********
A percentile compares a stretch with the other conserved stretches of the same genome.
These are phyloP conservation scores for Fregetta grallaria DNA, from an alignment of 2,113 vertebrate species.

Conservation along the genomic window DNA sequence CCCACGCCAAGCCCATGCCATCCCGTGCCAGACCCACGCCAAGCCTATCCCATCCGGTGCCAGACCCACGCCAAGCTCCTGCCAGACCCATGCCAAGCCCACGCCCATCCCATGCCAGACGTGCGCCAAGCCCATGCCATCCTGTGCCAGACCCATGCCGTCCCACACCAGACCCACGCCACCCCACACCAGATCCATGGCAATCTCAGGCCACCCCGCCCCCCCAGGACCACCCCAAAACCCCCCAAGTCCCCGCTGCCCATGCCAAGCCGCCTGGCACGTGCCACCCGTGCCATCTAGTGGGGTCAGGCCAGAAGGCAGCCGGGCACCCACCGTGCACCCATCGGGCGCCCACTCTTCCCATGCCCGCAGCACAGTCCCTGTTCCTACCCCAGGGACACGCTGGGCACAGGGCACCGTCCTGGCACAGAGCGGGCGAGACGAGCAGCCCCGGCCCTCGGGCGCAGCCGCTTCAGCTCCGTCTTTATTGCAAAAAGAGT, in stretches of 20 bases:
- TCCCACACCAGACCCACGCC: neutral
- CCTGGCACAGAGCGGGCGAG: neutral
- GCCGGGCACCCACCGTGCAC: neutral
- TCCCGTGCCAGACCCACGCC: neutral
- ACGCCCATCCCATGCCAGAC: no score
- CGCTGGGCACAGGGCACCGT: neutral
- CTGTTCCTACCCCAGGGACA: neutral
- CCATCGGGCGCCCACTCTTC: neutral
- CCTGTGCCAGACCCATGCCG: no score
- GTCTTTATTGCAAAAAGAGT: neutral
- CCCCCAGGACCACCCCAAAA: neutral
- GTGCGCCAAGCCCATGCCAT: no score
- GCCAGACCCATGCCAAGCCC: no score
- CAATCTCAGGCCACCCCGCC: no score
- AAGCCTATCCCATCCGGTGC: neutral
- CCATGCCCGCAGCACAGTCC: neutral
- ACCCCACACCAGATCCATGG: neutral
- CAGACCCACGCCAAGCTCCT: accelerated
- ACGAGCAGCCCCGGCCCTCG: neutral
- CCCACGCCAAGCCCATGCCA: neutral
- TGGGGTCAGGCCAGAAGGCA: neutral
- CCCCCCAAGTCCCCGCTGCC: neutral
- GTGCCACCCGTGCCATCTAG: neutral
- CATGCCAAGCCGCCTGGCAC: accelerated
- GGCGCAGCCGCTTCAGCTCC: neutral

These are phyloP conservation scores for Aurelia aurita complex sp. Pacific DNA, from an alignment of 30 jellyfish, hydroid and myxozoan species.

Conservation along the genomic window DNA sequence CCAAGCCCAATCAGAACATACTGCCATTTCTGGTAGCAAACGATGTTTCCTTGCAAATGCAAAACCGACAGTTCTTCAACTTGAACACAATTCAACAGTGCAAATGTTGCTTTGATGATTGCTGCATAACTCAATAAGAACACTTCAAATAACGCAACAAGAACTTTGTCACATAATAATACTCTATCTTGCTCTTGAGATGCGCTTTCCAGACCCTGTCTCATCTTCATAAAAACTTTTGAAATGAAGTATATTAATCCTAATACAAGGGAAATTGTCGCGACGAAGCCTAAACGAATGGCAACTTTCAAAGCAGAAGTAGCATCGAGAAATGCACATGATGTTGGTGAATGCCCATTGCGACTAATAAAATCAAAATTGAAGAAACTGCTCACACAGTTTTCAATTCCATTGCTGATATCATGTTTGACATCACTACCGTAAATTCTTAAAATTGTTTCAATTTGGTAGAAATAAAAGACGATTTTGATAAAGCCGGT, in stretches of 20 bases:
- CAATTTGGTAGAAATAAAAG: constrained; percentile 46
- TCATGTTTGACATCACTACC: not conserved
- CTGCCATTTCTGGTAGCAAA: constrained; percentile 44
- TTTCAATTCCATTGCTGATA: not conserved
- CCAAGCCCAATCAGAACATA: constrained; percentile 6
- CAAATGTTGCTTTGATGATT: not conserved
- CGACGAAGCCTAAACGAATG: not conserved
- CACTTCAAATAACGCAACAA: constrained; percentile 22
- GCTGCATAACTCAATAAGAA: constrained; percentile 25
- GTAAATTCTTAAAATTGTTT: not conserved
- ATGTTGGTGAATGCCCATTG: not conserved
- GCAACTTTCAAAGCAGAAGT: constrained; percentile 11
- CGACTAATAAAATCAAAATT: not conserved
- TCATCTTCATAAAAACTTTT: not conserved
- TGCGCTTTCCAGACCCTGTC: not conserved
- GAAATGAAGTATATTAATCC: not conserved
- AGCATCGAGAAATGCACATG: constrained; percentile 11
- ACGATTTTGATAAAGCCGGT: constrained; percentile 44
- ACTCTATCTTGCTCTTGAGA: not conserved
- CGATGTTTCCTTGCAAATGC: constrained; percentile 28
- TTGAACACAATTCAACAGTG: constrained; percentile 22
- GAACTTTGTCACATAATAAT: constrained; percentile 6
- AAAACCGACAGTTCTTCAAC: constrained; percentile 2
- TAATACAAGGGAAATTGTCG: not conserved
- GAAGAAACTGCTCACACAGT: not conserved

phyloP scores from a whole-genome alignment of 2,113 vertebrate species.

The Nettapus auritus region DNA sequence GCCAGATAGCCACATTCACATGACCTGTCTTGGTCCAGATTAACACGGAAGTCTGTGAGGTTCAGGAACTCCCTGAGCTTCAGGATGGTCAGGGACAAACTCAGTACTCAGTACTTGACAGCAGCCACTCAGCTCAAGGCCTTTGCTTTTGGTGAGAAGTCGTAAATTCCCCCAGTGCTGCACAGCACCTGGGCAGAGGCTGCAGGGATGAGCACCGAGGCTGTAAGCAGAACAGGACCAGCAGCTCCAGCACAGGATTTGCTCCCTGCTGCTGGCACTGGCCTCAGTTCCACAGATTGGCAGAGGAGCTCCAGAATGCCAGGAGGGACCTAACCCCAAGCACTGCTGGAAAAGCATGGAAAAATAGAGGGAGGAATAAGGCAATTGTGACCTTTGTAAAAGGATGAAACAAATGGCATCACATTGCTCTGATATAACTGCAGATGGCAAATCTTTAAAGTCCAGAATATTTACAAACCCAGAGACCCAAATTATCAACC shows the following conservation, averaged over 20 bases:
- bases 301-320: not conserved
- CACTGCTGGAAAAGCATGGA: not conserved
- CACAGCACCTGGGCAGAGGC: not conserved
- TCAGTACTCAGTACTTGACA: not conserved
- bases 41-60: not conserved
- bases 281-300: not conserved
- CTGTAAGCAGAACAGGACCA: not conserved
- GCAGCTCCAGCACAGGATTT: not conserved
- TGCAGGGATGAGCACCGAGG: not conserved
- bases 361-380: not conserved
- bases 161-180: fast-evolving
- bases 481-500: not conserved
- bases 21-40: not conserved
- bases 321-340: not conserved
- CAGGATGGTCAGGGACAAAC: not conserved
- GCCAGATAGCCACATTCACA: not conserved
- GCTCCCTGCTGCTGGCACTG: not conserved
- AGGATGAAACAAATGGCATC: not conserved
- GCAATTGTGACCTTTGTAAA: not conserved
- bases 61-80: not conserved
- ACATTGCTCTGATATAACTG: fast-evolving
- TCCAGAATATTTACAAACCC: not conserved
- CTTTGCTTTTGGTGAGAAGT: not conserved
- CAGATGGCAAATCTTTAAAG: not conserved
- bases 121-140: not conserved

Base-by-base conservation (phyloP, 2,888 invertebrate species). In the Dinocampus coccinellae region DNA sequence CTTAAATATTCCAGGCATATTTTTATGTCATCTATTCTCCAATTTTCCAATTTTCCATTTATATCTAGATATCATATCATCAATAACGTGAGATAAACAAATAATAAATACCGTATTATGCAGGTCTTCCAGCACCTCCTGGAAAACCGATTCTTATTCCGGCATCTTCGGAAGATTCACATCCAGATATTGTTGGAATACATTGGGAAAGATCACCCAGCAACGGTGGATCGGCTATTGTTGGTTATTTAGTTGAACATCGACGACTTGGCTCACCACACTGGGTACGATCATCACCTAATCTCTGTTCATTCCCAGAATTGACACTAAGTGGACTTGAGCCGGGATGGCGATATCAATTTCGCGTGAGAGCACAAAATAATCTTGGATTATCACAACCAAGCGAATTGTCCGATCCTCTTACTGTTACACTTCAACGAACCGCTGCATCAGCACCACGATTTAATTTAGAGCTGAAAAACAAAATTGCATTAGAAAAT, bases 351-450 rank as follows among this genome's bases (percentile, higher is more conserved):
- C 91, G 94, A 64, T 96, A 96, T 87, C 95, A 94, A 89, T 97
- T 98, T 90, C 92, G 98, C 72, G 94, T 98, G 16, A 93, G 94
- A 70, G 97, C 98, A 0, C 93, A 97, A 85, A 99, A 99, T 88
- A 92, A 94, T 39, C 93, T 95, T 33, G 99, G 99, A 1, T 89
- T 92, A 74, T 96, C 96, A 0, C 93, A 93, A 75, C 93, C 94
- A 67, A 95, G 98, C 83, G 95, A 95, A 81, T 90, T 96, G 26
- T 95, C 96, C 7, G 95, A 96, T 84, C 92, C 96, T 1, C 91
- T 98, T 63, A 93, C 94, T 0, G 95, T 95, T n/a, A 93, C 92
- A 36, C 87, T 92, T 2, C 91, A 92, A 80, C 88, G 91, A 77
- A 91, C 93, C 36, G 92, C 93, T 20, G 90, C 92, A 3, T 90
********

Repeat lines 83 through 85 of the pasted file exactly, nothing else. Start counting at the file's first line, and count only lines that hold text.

Base-by-base conservation (phyloP, 2,888 invertebrate species). In the Dinocampus coccinellae region DNA sequence CTTAAATATTCCAGGCATATTTTTATGTCATCTATTCTCCAATTTTCCAATTTTCCATTTATATCTAGATATCATATCATCAATAACGTGAGATAAACAAATAATAAATACCGTATTATGCAGGTCTTCCAGCACCTCCTGGAAAACCGATTCTTATTCCGGCATCTTCGGAAGATTCACATCCAGATATTGTTGGAATACATTGGGAAAGATCACCCAGCAACGGTGGATCGGCTATTGTTGGTTATTTAGTTGAACATCGACGACTTGGCTCACCACACTGGGTACGATCATCACCTAATCTCTGTTCATTCCCAGAATTGACACTAAGTGGACTTGAGCCGGGATGGCGATATCAATTTCGCGTGAGAGCACAAAATAATCTTGGATTATCACAACCAAGCGAATTGTCCGATCCTCTTACTGTTACACTTCAACGAACCGCTGCATCAGCACCACGATTTAATTTAGAGCTGAAAAACAAAATTGCATTAGAAAAT, bases 351-450 rank as follows among this genome's bases (percentile, higher is more conserved):
- C 91, G 94, A 64, T 96, A 96, T 87, C 95, A 94, A 89, T 97
- T 98, T 90, C 92, G 98, C 72, G 94, T 98, G 16, A 93, G 94